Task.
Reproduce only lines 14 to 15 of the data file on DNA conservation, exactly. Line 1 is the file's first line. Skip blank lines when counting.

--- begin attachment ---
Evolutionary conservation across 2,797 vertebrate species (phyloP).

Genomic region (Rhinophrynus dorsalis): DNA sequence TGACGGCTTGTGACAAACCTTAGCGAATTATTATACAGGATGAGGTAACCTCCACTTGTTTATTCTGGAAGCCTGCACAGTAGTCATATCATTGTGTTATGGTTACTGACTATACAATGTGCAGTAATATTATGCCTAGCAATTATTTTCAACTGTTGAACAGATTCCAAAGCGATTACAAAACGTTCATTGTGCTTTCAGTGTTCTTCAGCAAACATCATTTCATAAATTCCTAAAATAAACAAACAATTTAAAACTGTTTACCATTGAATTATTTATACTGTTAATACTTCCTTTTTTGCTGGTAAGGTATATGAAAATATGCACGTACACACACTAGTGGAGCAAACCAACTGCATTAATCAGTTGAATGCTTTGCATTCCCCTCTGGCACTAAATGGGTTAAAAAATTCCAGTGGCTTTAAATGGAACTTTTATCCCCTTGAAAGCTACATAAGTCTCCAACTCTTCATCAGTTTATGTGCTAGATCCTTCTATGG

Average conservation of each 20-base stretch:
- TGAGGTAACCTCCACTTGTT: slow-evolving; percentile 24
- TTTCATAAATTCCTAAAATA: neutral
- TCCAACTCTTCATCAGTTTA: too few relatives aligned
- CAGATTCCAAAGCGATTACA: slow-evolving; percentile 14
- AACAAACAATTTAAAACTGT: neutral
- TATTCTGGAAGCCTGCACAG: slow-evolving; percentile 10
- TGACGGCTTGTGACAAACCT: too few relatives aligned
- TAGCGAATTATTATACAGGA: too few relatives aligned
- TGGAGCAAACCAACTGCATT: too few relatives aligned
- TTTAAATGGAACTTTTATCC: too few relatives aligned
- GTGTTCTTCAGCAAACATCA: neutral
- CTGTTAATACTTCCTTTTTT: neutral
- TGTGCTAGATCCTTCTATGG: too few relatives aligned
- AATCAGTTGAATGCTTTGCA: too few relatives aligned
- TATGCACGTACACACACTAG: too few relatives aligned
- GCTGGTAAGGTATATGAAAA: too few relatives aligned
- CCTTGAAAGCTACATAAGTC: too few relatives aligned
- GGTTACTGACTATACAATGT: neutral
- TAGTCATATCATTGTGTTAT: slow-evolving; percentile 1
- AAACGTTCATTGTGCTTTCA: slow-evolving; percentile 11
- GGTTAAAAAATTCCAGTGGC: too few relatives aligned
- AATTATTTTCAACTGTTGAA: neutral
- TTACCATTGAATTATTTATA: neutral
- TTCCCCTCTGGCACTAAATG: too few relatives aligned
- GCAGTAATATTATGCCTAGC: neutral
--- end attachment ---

- GTGTTCTTCAGCAAACATCA: neutral
- CTGTTAATACTTCCTTTTTT: neutral